Facing the stigma of being transgender
Written by listed counsellor/psychotherapist: Lynn Allars, MBACP. Walk and Talk in Your local Park Skype or Facetime
14th June, 20160 Comments
The meaning of the word stigma
''If something has a stigma attached to it, people consider it unacceptable or a disgrace. e.g the stigma of mental illness.'' - Collins.
The other day I attended a workshop for transgender women. It was held at the Gender Identity Clinic in Hammersmith and as normal they asked some very interesting questions. I find that some of their questions take a few days to rumble and take hold.
The question that has taken my mind is how the stigma has manifested within me. Now, the feeling in me was one of indignation. It rippled through me as a fierce fire flowing through my veins and my barriers, resistance and defences shot up. I am an outgoing person and felt that I was travelling this path really well. But the question was, "How did the stigma affect me"?
This left me with an overall feeling of frustration that I couldn't answer but slowly the lights came on. First of all if I try and ring the clinic, the phone just goes to answer phone with no return call. Now rational thinking says OK they are very busy, on the surface that's life. As I grew up nobody wanted to listen to me, I was a boy and was told to "man up". If I ring my local hospital they answer or I can email. Even my busy local doctors answer their phone, so let's leave that one.
Now, I travel up to Hammersmith and clear my diary especially for this course. It costs £2.20 per hour to park outside the clinic (I still don't know if the course is running as my query still hasn't been replied to). The course starts at 11:00 and finishes at 16:00, allowing an hour for arriving early and the workshop over running, that's 6 hours parking total £13.20 (the parking machine only takes coins!). Then I walk up the street to the Gender Clinic door, press the buzzer and wait for somebody to answer (bear in mind it says clinic, not secure unit). So they let me in up the stairs and this not so secure unit has yet another door to buzz and wait. So what message are they giving me?
When I go to my local hospital I'm allowed to walk in with everybody else. After my motorbike accident even the police said "Oh, I don't have a box for transgender", but he was upfront about it.
Lets look at the facts: in M&S the sales assistant told me "when you are ready for a bra fitting, just come dressed a bit more girly so I can take you in the communal changing rooms". My inner voice was saying approach with caution, this needs careful negation. It was far from the truth and was in fact a very pleasant experience as I was given the information in a very polite way. The ladies in "taking shape" clothes shop take me into the changing rooms and present me with lots of clothes that they think will suit me. Again, expectations are saying to me run, don't put yourself in this situation, go online and buy, (in my reflection I am starting to wonder if the people with a darker skin type felt like this in the 1950s and 1960s). Even in the local hospital I get asked about my journey of transition.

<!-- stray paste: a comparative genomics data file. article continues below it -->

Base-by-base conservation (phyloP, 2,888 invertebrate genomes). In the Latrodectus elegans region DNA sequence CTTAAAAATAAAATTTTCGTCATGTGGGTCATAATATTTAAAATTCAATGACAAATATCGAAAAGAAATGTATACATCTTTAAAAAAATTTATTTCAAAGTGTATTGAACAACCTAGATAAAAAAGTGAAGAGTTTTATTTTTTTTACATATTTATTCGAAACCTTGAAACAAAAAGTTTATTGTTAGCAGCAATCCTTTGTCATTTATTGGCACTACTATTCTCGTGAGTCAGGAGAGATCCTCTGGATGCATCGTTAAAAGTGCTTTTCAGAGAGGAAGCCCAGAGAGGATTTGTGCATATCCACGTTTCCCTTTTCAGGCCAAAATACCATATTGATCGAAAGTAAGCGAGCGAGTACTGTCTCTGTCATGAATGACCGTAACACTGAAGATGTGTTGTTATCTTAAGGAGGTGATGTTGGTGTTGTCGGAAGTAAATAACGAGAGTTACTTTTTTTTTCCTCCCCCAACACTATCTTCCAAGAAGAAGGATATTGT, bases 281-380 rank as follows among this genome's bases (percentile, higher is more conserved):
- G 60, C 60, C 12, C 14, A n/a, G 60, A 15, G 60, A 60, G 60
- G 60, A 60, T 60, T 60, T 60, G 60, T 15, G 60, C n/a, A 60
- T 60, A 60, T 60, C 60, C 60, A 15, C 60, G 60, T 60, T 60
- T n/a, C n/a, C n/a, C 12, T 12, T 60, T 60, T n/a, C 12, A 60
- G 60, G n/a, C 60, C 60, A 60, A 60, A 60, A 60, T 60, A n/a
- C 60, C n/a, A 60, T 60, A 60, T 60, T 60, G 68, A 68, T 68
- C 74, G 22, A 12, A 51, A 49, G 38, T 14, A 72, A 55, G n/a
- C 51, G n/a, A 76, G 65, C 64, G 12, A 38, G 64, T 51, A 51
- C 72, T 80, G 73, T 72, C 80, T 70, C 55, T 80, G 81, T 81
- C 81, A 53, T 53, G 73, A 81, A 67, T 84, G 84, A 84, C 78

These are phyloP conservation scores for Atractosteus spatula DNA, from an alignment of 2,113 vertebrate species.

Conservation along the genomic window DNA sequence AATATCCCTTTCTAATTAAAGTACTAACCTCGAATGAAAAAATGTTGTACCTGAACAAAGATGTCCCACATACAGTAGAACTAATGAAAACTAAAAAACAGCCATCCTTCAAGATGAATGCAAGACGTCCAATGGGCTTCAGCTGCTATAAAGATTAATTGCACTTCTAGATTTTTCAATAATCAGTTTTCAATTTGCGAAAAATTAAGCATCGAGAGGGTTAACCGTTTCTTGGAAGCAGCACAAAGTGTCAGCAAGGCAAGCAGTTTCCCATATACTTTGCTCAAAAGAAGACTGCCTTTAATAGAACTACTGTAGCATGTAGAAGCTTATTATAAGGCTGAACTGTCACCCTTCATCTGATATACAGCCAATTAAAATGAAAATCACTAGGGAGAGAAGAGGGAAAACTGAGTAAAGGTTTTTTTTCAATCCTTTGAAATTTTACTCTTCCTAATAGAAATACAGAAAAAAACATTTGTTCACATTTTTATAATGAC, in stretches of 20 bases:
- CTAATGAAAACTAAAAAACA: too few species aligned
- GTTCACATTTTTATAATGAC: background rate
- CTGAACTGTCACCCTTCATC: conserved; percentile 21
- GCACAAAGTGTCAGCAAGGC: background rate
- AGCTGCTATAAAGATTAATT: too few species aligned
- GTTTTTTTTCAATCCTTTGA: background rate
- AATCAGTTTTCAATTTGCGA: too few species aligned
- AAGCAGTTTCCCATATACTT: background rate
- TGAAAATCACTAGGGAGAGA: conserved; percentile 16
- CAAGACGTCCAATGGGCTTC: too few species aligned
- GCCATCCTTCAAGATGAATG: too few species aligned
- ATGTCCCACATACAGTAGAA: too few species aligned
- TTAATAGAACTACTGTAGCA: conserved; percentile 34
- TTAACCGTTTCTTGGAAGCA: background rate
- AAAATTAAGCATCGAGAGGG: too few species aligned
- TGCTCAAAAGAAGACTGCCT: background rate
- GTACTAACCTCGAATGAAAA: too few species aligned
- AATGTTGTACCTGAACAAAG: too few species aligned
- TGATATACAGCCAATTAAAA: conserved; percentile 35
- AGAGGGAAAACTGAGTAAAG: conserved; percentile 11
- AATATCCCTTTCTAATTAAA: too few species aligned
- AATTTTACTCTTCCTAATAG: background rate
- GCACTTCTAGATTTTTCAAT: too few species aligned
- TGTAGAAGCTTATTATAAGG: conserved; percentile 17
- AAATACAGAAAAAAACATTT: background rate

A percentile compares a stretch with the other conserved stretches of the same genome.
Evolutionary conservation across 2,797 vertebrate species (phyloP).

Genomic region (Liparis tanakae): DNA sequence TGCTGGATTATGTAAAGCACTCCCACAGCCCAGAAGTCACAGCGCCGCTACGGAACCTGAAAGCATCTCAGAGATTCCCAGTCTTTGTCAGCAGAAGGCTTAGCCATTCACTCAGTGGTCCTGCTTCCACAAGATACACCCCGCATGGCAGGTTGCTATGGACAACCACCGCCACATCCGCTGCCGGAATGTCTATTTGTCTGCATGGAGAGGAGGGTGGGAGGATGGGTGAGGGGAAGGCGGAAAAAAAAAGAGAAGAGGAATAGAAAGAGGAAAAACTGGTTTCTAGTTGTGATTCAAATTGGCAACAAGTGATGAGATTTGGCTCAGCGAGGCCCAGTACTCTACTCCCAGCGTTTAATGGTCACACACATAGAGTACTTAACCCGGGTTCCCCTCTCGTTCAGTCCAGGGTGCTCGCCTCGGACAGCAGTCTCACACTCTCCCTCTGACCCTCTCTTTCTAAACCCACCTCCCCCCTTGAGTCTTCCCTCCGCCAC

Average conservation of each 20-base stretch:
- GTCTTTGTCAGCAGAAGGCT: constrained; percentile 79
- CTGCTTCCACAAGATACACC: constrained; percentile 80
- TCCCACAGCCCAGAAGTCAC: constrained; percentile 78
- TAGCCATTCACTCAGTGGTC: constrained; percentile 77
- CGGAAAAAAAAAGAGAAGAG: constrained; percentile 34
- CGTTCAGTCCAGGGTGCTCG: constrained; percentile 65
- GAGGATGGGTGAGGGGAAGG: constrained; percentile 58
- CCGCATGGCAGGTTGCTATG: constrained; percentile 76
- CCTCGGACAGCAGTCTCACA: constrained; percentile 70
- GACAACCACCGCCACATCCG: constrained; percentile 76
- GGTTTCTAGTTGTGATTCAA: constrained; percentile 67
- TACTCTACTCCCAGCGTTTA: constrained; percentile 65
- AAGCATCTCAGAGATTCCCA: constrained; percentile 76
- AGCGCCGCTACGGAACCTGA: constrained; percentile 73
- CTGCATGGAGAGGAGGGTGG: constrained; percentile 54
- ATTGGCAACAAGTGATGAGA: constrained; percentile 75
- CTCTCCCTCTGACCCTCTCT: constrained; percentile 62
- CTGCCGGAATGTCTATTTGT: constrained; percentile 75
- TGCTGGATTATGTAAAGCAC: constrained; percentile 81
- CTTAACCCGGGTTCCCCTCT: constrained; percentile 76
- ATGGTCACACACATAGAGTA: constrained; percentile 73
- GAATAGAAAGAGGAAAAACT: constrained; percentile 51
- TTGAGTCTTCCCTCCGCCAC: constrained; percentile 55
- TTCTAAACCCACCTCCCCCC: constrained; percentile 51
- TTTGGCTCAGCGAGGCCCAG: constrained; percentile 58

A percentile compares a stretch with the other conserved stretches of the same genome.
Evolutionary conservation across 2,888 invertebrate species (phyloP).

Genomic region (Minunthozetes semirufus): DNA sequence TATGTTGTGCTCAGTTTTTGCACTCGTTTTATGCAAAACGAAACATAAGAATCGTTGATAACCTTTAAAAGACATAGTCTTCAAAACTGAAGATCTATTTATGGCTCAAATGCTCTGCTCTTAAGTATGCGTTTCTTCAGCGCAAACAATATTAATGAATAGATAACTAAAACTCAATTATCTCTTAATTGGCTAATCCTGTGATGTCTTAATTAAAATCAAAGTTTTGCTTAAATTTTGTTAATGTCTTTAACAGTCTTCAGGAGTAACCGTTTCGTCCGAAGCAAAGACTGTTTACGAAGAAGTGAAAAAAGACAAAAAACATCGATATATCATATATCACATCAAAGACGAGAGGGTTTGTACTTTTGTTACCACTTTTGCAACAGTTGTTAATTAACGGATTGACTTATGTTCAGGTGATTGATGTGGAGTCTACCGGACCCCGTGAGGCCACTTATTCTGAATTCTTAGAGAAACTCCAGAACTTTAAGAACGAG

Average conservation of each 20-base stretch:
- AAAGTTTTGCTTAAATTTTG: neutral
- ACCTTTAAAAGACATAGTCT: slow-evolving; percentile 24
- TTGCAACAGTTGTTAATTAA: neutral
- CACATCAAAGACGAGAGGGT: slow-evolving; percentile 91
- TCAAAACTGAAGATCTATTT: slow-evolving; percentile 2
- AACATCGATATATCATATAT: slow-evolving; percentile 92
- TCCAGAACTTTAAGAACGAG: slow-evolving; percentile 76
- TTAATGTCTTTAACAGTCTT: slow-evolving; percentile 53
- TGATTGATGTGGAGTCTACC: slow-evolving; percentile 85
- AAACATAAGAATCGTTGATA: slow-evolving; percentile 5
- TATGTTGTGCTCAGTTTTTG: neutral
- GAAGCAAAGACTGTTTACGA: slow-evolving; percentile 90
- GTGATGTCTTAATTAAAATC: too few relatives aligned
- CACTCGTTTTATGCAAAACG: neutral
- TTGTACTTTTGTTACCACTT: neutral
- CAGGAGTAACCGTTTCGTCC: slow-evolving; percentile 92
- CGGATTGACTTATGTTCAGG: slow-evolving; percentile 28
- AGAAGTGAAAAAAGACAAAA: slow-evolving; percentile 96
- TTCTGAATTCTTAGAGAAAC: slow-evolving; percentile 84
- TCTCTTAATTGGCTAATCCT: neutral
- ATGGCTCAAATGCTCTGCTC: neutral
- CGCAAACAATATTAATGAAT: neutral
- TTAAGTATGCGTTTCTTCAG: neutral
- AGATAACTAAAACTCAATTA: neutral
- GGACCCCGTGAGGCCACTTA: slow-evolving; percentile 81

So I am now starting to think my internalised stigma has quite a hold on me and I reflect back to the brave face I put on at the BACP private practice meeting in Southampton. Did I blend and mirror? I think its safe to say no I didn't. I was entering a room full of supposedly non-judgemental people. On the surface that should've been a breeze but my inner belief system was saying just leave.
The theme of their workshop was networking and marketing for private practice. I was told coldly by one lady speaker "no need to give me your card I will find you online". Now I am very proud of my private practice, it's taken a lot of hard work to get it this far. With her coldness I think how did Nelson Mandela cope. On one side my feelings were saying just walk away, they are not interested in me or the service that I offer people. My other side said sit with feeling uncomfortable, I have paid the same £90 as they have for the course. So yes I have felt the stigma of having what is called a supposed mental health issue. To me this is normal, why all the fuss?
I believe they used to lock people up for being GAY (good as you). So where does my stigma come from? How free do I feel walking down the street? How welcome am I made to feel in the coffee shop? Yes, the stigma does affect me. Do I choose to openly reflect on it? No, I brush it under the carpet, deny it even affects me and get on with my life the best I can.
Now it has been brought to my attention that a stigma is attached to being the way I was born and it affects the way I live my life. I will happily stand up and say I am transgender and proud. If you have read this and attend any workshop I am at, please come across and tell me how it makes you feel seeing me, talking to me and getting to know me.
If you are struggling with any of the issues that I have experienced, counselling offers a private and confidential space to discuss your thoughts and feelings in a non-judgemental setting.
About the author
I love my life I am proud to be part of the transgender community. Now I have faced my inner fear the rages of anger have died away. I have a lot to learn. I still enjoy riding my motorbike, even though it destroys my wigs. I feel so sad and sorry for the people in that night club in Orlando, to be shot for enjoying your life.
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